Fly America Act: Upholding Letter and Spirit
The Fly America Act requires that individuals whose travel is being paid for by the U.S. government fly on a U.S.-flagged carrier whenever possible. While the original Act did not foresee code sharing, the Government Accountability Office (GAO) has interpreted the Act to permit U.S. carriers to operate “Fly America” services by placing their code on foreign partners. However, mindful of the purpose of the Fly America Act, the GAO requires that in such cases U.S. airlines “receive a substantial portion of the revenue” and do “not act as a mere booking agent on behalf of the foreign partner.”
Recently, the Fly America Act has come under attack both in letter and spirit. Foreign carriers have attempted to subvert the law’s intention by “renting” a code from a small U.S. carrier, obtain agreement from the U.S. carrier that the foreign carrier would conduct almost all the flying, and have the U.S. carrier bid on Fly America contracts—in direct contradiction to the purpose of the Fly America Act.
In this debate, it is important to remember:
- The language of the Fly America Act requires passengers whose travel is paid for by the U.S. government to travel on U.S.-flagged carriers;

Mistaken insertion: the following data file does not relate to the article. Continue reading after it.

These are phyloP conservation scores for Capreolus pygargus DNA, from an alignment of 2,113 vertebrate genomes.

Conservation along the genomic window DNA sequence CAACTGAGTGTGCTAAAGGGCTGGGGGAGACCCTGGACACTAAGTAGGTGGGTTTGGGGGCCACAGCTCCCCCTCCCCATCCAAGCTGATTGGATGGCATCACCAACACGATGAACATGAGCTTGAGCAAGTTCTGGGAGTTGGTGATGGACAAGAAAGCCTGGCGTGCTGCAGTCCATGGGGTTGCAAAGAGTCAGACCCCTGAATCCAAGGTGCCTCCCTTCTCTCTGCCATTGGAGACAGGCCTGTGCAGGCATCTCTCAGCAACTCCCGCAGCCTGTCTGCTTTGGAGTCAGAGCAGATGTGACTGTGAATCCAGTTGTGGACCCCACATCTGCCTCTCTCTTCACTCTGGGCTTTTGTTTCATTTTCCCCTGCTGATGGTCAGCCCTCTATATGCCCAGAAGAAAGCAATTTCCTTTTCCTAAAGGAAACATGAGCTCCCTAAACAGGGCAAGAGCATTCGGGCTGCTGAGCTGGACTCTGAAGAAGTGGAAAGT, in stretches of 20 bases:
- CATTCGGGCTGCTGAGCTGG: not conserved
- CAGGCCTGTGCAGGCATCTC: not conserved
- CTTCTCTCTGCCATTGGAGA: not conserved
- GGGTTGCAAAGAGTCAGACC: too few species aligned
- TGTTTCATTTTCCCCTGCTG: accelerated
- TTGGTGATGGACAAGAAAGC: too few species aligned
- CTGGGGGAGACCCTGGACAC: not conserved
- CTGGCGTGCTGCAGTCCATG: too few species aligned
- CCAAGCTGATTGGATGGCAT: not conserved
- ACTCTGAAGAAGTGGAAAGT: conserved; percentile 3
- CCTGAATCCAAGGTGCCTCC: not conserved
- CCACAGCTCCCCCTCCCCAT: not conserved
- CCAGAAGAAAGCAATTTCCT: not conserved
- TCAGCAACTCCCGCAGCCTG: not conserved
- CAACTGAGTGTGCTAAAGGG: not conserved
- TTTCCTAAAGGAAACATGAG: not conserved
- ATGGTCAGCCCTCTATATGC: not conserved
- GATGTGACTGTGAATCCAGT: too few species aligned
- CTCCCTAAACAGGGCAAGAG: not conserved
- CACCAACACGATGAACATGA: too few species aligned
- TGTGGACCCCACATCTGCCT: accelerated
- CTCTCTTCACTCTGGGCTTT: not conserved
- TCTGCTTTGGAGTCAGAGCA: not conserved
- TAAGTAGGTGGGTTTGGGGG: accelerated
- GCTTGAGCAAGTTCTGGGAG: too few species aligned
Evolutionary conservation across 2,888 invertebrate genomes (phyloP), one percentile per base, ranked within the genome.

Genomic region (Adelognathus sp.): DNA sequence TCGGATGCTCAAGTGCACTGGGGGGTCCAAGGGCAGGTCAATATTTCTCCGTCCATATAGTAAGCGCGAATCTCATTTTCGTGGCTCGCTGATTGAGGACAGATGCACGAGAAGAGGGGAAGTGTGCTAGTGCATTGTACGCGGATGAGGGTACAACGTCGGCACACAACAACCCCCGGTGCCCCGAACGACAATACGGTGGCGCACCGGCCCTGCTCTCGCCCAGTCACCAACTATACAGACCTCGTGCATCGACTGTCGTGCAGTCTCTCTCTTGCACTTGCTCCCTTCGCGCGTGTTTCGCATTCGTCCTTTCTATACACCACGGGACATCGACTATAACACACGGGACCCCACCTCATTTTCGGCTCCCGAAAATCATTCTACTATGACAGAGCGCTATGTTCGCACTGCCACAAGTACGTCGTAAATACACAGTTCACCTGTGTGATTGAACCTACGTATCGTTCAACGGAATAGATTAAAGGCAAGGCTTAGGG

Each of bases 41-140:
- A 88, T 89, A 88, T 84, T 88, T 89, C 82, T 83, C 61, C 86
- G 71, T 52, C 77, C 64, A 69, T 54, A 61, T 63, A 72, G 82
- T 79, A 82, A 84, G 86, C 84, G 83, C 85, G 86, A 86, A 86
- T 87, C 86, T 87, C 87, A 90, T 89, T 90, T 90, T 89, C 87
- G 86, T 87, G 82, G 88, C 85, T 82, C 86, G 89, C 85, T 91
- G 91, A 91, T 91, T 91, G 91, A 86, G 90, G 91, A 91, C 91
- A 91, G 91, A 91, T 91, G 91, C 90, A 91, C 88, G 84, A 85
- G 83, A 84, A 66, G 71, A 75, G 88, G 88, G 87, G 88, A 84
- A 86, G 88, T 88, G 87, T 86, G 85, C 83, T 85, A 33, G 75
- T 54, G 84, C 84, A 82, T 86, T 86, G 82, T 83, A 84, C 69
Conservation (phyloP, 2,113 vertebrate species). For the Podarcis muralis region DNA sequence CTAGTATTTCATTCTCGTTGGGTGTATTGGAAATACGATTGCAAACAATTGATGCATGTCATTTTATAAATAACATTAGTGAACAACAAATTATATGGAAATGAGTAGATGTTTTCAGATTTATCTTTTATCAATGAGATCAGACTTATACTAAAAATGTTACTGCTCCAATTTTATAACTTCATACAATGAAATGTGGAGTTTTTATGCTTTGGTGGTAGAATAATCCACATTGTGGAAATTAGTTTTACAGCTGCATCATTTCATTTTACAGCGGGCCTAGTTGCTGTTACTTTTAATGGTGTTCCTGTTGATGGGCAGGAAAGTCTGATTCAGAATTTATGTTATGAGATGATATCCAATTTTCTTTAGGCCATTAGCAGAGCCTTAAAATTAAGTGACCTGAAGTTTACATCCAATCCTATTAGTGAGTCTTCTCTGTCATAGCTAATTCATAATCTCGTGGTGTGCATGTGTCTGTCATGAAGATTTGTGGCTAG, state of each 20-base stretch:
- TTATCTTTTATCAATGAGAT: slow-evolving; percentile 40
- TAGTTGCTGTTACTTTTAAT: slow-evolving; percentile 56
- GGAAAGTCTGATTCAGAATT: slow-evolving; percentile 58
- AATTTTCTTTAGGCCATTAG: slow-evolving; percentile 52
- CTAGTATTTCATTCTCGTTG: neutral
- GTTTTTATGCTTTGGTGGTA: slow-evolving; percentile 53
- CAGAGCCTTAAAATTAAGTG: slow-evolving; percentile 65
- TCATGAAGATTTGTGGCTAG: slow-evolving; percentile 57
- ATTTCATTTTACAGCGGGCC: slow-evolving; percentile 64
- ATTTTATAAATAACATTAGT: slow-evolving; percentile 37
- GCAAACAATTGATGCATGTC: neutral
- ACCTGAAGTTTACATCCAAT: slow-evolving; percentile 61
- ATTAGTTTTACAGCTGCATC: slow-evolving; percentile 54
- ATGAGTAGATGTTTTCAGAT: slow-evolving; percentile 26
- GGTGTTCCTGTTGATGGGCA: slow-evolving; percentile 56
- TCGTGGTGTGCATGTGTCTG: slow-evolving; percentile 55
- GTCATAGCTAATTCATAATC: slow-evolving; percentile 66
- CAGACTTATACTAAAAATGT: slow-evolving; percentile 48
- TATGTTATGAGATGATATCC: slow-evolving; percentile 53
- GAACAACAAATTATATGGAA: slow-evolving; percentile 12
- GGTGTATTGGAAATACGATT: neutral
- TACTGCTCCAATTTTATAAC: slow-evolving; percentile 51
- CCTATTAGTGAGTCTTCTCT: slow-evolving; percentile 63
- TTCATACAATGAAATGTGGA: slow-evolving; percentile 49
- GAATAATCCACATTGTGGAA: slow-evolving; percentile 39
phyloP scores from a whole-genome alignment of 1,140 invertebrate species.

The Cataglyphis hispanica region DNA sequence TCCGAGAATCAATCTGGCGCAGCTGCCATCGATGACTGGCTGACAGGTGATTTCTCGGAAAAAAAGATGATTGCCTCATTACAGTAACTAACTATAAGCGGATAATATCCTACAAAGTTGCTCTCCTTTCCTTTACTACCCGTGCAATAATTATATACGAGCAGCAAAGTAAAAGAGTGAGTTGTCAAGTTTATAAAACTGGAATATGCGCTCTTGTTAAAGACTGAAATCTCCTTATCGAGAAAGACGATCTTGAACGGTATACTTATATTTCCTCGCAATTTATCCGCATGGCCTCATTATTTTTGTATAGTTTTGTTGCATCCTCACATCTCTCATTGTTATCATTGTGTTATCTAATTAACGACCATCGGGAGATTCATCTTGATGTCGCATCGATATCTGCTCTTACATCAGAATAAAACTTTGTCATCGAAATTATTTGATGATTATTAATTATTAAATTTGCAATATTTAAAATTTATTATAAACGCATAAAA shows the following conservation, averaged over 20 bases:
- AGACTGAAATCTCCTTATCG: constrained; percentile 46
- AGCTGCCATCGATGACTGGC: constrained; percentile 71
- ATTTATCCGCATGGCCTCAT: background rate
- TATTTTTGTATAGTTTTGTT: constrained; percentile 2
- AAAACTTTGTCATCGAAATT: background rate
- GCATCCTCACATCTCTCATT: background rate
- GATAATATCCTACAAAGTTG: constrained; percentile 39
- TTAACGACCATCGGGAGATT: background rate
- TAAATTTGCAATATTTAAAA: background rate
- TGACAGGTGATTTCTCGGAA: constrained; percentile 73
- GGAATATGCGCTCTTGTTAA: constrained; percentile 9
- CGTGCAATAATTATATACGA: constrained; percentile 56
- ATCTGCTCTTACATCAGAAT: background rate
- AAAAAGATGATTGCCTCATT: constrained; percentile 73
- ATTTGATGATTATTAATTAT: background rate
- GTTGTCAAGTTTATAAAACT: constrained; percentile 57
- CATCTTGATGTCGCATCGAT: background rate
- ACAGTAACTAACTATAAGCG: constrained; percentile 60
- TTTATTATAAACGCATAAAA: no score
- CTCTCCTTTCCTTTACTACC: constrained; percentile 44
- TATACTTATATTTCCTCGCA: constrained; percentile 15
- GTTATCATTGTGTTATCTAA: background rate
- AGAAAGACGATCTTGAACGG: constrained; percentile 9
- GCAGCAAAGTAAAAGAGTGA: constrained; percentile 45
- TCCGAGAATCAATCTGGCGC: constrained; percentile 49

- The GAO has interpreted this language broadly to allow for code sharing in certain circumstances;
- The purpose of the Fly America Act is to ensure taxpayer-funded travel supports U.S. businesses and U.S. jobs;
- The Fly America Act requires U.S. airlines to competitively bid for traffic, so the end result is below-commercial rates for U.S. government travel;
- The World Trade Organization does not consider the Fly America Act a subsidy; and
- Fly America helps support 11 million U.S. aviation jobs and 5 percent of the U.S. gross domestic product.
The U.S. government must maintain close adherence to both the letter and spirit of the Fly America Act. The U.S. airline partner in a code share with a foreign airline must never be reduced to “a mere booking agent on behalf of the foreign partner.” ALPA urges all relevant parts of the U.S. government to be mindful of these concerns in the future administration of the Fly America Act.